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    I probably would have given the same advice as he did. Regretting a ‘59 Esquire if a refret if truly needed is one thing. Removing usable original frets to install bigger frets is another question, and that would imho and for my purposes affect the guitar with regard to sound and value in the market. Some people who do this type of work have certain guidelines by which we operate. One might be too do no harm’ when working on vintage instruments. that said, yes, it is your guitar; and if you want that done to a neck that is worth what???? $2000-3000 USD the; by all means have it done. Imho, though, a new neck with similar dimensions and large frets would achieve what you want, could be made to look correct, and would maintain the value of the instrument. Ymmv.
    A new neck would also be less expensive.
     
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  15. Wally

    Wally Telefied Ad Free Member

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    well, what I see there looks like every Bigsby attachment I have ever seen. There is a peg jutting out from the cylinder. That little peg is what holds the strings. There is one inside the balls of those other strings. Am I not seeing something in the picture?
     
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  16. Matthias

    Matthias Friend of Leo's Gold Supporter

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    The 73 looks original. The other, not sure. On a maple neck, look for scoring along the frets, where the finish would be cut with a knife to free the old frets, or chips that have come loose when the old ones were pulled, which are sometimes glued back down. My Deluxe had a partial refret and evidence of that.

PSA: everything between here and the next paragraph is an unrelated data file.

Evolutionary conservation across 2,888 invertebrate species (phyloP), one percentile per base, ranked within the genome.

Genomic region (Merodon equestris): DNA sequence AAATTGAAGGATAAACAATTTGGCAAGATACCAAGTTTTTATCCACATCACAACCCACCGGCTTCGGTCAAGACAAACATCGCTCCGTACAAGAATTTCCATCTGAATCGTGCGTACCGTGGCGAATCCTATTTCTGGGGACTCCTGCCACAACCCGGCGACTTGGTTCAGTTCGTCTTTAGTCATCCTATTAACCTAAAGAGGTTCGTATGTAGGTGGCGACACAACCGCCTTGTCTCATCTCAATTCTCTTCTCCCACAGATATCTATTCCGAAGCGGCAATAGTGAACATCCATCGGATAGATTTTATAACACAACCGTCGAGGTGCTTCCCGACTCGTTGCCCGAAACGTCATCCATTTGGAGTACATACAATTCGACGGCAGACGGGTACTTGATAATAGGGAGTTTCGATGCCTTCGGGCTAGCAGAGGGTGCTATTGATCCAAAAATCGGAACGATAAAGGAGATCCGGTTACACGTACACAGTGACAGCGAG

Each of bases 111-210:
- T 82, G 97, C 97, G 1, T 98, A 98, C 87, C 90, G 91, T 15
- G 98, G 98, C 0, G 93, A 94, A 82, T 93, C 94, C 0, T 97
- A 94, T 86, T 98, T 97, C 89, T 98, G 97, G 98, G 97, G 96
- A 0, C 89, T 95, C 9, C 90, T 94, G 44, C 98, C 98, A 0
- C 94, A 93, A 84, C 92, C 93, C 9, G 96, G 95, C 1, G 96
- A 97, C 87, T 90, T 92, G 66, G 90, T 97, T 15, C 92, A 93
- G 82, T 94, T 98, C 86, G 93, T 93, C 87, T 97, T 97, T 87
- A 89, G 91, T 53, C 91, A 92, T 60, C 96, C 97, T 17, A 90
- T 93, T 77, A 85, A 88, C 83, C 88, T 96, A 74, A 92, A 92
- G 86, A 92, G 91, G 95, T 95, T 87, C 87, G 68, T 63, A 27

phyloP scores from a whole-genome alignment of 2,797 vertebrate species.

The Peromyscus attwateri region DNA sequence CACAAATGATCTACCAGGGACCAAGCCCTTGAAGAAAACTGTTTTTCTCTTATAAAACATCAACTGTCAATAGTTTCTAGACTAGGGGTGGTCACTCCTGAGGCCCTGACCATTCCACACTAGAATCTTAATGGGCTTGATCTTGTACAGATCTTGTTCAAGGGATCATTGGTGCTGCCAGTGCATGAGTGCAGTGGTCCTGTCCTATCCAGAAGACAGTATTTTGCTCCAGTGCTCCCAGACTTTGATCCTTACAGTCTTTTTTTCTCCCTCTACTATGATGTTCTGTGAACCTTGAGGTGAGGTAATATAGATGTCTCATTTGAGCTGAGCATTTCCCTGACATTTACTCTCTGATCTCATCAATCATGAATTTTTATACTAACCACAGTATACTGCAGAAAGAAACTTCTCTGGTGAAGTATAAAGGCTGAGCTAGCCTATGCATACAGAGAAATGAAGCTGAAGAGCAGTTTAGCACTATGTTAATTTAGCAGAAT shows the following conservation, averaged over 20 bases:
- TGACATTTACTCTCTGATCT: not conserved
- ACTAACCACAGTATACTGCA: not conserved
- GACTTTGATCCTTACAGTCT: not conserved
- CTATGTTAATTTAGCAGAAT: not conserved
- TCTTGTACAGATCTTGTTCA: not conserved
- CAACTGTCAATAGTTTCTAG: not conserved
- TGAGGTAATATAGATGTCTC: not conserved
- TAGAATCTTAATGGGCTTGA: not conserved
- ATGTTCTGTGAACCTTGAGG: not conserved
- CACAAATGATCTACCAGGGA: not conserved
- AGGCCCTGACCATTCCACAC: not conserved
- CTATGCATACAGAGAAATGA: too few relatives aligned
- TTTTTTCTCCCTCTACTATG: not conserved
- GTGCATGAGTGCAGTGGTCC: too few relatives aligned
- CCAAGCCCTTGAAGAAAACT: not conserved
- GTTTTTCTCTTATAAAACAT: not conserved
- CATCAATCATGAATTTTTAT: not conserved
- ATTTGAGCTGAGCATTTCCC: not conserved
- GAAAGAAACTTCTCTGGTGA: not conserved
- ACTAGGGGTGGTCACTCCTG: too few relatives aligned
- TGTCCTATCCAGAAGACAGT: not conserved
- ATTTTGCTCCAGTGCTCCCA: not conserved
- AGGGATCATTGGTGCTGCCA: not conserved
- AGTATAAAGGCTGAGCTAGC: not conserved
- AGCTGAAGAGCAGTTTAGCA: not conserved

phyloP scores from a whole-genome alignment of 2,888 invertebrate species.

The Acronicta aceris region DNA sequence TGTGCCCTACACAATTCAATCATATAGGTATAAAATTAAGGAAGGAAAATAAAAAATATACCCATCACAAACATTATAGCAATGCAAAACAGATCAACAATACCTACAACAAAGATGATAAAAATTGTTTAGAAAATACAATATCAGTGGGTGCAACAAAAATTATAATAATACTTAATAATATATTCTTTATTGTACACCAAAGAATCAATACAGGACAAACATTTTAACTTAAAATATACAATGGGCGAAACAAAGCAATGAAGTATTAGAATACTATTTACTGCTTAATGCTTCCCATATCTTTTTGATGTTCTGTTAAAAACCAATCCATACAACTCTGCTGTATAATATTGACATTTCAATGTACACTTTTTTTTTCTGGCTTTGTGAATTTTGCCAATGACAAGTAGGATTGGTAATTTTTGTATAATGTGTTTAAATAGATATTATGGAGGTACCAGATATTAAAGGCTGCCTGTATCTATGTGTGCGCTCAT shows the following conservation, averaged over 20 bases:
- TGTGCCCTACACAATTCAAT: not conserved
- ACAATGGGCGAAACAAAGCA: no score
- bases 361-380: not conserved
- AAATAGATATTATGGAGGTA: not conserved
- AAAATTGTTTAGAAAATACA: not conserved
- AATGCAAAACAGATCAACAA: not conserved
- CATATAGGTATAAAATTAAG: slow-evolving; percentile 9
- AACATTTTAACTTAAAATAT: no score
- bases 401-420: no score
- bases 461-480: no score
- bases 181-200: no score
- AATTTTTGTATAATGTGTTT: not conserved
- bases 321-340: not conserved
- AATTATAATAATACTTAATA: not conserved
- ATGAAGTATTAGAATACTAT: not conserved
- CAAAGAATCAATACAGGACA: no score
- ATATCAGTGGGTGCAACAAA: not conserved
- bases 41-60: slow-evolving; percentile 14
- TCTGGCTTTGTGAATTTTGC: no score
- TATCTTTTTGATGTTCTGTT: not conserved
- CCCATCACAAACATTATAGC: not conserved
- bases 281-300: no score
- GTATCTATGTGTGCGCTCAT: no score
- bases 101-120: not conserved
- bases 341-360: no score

How are you finding the Deluxe?
     
  17. manybikes

    manybikes Tele-Meister

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    Your are correct, thank you. Don't know what I was thinking aaargh
     
    Last edited: Oct 13, 2019
  18. manybikes

    manybikes Tele-Meister

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    solved
     
    Last edited: Oct 13, 2019
  19. Wrighty

    Wrighty Friend of Leo's

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    I’m by no means an expert but, the frets on the top one just look new, an afterthought almost. The bottom ones look old and bedded in.
     
  20. manybikes

    manybikes Tele-Meister

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    Just figured this out..serious serious brain fart on my behalf. Disregard all of my previous posts about this. Now...if you will excuse me I will be throwing myself off my balcony.
     
    Last edited: Oct 13, 2019